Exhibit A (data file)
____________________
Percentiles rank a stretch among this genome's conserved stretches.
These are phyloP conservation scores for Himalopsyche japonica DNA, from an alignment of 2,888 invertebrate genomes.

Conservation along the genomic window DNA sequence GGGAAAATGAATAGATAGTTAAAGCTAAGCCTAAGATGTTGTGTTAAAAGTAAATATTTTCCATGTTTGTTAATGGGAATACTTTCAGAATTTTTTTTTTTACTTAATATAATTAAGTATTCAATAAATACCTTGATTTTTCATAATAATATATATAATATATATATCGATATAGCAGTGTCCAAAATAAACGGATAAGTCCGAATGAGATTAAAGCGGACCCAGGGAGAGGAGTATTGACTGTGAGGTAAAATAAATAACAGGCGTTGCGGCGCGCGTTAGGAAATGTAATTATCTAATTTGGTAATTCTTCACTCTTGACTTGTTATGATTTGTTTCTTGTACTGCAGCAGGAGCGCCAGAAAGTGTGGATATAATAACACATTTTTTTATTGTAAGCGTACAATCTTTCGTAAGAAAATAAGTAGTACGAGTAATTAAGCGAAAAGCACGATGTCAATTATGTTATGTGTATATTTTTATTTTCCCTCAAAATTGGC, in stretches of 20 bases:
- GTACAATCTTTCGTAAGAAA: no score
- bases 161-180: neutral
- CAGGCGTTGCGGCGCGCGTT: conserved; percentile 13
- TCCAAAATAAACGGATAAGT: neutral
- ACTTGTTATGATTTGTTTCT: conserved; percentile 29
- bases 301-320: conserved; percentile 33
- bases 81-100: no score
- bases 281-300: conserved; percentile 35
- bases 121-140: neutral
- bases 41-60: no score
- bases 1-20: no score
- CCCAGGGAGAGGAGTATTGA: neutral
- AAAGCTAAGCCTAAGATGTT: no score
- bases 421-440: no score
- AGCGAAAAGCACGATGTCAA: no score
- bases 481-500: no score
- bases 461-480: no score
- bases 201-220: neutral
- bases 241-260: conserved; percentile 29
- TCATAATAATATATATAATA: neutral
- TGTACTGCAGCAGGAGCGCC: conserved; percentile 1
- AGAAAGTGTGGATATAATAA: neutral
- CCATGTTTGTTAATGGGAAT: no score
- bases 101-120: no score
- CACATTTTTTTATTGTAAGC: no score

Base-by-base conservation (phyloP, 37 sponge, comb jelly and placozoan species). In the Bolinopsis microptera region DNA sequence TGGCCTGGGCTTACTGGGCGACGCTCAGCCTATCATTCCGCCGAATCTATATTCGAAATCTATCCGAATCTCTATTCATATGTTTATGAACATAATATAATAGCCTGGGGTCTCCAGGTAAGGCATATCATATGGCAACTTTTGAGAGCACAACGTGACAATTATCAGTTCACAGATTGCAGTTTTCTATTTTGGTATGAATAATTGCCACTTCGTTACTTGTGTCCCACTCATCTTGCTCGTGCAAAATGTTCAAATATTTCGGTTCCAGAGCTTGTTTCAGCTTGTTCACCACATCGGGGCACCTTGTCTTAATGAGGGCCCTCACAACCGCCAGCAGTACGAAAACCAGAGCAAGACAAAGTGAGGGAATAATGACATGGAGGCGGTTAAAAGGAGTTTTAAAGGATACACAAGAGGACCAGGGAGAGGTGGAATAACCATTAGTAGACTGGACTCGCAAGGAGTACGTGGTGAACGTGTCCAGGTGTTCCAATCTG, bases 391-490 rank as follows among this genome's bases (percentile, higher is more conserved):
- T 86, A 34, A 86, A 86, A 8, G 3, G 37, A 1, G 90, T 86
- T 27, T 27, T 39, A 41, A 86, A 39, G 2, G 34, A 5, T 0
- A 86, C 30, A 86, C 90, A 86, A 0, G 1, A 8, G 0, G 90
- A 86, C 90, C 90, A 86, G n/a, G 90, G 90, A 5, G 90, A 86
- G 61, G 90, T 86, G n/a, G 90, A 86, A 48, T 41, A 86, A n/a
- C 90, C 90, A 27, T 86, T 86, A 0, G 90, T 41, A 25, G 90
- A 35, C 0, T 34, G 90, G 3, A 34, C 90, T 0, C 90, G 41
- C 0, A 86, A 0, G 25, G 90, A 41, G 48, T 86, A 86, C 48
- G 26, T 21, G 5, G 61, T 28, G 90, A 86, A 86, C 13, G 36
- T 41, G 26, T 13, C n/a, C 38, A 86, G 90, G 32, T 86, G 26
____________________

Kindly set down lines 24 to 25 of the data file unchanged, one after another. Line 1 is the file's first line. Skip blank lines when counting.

- TGTACTGCAGCAGGAGCGCC: conserved; percentile 1
- AGAAAGTGTGGATATAATAA: neutral